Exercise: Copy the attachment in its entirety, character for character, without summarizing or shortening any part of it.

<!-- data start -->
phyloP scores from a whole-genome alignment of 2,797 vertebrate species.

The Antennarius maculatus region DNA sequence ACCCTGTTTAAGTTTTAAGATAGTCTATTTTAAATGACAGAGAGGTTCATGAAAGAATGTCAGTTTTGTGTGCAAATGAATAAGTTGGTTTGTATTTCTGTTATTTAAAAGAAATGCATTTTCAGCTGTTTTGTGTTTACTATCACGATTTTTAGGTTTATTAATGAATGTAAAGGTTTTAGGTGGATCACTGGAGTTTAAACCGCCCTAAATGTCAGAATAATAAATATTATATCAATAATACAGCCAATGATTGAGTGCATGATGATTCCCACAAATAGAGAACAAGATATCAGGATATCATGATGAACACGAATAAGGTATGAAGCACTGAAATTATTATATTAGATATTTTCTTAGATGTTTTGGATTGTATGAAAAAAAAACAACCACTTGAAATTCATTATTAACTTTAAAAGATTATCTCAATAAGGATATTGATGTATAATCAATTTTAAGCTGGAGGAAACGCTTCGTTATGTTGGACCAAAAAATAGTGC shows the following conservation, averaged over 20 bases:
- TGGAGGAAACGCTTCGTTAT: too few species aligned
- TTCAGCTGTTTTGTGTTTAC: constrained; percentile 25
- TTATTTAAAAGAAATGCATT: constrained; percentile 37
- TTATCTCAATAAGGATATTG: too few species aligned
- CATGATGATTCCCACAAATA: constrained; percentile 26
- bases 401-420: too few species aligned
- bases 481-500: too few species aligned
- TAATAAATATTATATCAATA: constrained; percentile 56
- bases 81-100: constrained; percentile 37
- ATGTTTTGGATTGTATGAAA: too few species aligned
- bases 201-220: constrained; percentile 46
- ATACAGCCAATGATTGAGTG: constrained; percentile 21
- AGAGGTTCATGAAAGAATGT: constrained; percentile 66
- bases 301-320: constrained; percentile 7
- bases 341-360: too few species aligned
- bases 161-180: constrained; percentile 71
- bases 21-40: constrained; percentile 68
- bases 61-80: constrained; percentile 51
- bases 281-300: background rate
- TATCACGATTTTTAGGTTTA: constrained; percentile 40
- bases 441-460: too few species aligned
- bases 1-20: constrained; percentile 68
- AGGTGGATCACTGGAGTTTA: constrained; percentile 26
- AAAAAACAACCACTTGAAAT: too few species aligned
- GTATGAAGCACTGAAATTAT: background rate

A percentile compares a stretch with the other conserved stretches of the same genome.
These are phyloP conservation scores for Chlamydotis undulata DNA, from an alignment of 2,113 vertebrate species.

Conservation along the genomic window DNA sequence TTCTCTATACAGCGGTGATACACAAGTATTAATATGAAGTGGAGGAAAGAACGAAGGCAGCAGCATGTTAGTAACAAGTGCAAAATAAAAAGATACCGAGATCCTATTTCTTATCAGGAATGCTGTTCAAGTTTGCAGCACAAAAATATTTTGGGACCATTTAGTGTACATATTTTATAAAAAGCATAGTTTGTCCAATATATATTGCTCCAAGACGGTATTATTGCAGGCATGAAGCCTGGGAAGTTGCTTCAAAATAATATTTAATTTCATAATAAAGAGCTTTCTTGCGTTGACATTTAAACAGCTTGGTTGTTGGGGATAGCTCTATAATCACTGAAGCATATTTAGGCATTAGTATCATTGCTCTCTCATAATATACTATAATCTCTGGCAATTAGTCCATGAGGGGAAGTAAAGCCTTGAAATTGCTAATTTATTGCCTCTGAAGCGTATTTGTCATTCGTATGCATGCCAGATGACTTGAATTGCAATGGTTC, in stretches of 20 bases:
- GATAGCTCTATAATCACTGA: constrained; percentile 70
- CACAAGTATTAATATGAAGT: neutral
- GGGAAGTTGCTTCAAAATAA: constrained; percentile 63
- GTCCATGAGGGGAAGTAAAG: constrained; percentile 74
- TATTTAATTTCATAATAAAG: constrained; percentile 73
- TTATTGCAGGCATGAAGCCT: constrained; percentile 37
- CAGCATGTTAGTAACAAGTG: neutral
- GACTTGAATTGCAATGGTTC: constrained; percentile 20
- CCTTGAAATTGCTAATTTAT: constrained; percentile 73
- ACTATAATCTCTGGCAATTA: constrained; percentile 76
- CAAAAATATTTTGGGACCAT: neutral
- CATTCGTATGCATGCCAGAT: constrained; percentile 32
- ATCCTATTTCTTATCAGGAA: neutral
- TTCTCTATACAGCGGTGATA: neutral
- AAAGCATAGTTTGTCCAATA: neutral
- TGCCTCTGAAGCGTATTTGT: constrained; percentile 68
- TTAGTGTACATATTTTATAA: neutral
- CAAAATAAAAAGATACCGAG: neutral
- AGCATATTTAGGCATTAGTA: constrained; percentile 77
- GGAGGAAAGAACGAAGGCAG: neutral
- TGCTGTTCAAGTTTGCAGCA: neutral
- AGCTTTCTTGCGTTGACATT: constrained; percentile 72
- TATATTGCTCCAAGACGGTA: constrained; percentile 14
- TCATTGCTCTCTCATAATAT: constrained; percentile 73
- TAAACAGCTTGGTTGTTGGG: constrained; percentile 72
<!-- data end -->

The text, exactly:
phyloP scores from a whole-genome alignment of 2,797 vertebrate species.

The Antennarius maculatus region DNA sequence ACCCTGTTTAAGTTTTAAGATAGTCTATTTTAAATGACAGAGAGGTTCATGAAAGAATGTCAGTTTTGTGTGCAAATGAATAAGTTGGTTTGTATTTCTGTTATTTAAAAGAAATGCATTTTCAGCTGTTTTGTGTTTACTATCACGATTTTTAGGTTTATTAATGAATGTAAAGGTTTTAGGTGGATCACTGGAGTTTAAACCGCCCTAAATGTCAGAATAATAAATATTATATCAATAATACAGCCAATGATTGAGTGCATGATGATTCCCACAAATAGAGAACAAGATATCAGGATATCATGATGAACACGAATAAGGTATGAAGCACTGAAATTATTATATTAGATATTTTCTTAGATGTTTTGGATTGTATGAAAAAAAAACAACCACTTGAAATTCATTATTAACTTTAAAAGATTATCTCAATAAGGATATTGATGTATAATCAATTTTAAGCTGGAGGAAACGCTTCGTTATGTTGGACCAAAAAATAGTGC shows the following conservation, averaged over 20 bases:
- TGGAGGAAACGCTTCGTTAT: too few species aligned
- TTCAGCTGTTTTGTGTTTAC: constrained; percentile 25
- TTATTTAAAAGAAATGCATT: constrained; percentile 37
- TTATCTCAATAAGGATATTG: too few species aligned
- CATGATGATTCCCACAAATA: constrained; percentile 26
- bases 401-420: too few species aligned
- bases 481-500: too few species aligned
- TAATAAATATTATATCAATA: constrained; percentile 56
- bases 81-100: constrained; percentile 37
- ATGTTTTGGATTGTATGAAA: too few species aligned
- bases 201-220: constrained; percentile 46
- ATACAGCCAATGATTGAGTG: constrained; percentile 21
- AGAGGTTCATGAAAGAATGT: constrained; percentile 66
- bases 301-320: constrained; percentile 7
- bases 341-360: too few species aligned
- bases 161-180: constrained; percentile 71
- bases 21-40: constrained; percentile 68
- bases 61-80: constrained; percentile 51
- bases 281-300: background rate
- TATCACGATTTTTAGGTTTA: constrained; percentile 40
- bases 441-460: too few species aligned
- bases 1-20: constrained; percentile 68
- AGGTGGATCACTGGAGTTTA: constrained; percentile 26
- AAAAAACAACCACTTGAAAT: too few species aligned
- GTATGAAGCACTGAAATTAT: background rate

A percentile compares a stretch with the other conserved stretches of the same genome.
These are phyloP conservation scores for Chlamydotis undulata DNA, from an alignment of 2,113 vertebrate species.

Conservation along the genomic window DNA sequence TTCTCTATACAGCGGTGATACACAAGTATTAATATGAAGTGGAGGAAAGAACGAAGGCAGCAGCATGTTAGTAACAAGTGCAAAATAAAAAGATACCGAGATCCTATTTCTTATCAGGAATGCTGTTCAAGTTTGCAGCACAAAAATATTTTGGGACCATTTAGTGTACATATTTTATAAAAAGCATAGTTTGTCCAATATATATTGCTCCAAGACGGTATTATTGCAGGCATGAAGCCTGGGAAGTTGCTTCAAAATAATATTTAATTTCATAATAAAGAGCTTTCTTGCGTTGACATTTAAACAGCTTGGTTGTTGGGGATAGCTCTATAATCACTGAAGCATATTTAGGCATTAGTATCATTGCTCTCTCATAATATACTATAATCTCTGGCAATTAGTCCATGAGGGGAAGTAAAGCCTTGAAATTGCTAATTTATTGCCTCTGAAGCGTATTTGTCATTCGTATGCATGCCAGATGACTTGAATTGCAATGGTTC, in stretches of 20 bases:
- GATAGCTCTATAATCACTGA: constrained; percentile 70
- CACAAGTATTAATATGAAGT: neutral
- GGGAAGTTGCTTCAAAATAA: constrained; percentile 63
- GTCCATGAGGGGAAGTAAAG: constrained; percentile 74
- TATTTAATTTCATAATAAAG: constrained; percentile 73
- TTATTGCAGGCATGAAGCCT: constrained; percentile 37
- CAGCATGTTAGTAACAAGTG: neutral
- GACTTGAATTGCAATGGTTC: constrained; percentile 20
- CCTTGAAATTGCTAATTTAT: constrained; percentile 73
- ACTATAATCTCTGGCAATTA: constrained; percentile 76
- CAAAAATATTTTGGGACCAT: neutral
- CATTCGTATGCATGCCAGAT: constrained; percentile 32
- ATCCTATTTCTTATCAGGAA: neutral
- TTCTCTATACAGCGGTGATA: neutral
- AAAGCATAGTTTGTCCAATA: neutral
- TGCCTCTGAAGCGTATTTGT: constrained; percentile 68
- TTAGTGTACATATTTTATAA: neutral
- CAAAATAAAAAGATACCGAG: neutral
- AGCATATTTAGGCATTAGTA: constrained; percentile 77
- GGAGGAAAGAACGAAGGCAG: neutral
- TGCTGTTCAAGTTTGCAGCA: neutral
- AGCTTTCTTGCGTTGACATT: constrained; percentile 72
- TATATTGCTCCAAGACGGTA: constrained; percentile 14
- TCATTGCTCTCTCATAATAT: constrained; percentile 73
- TAAACAGCTTGGTTGTTGGG: constrained; percentile 72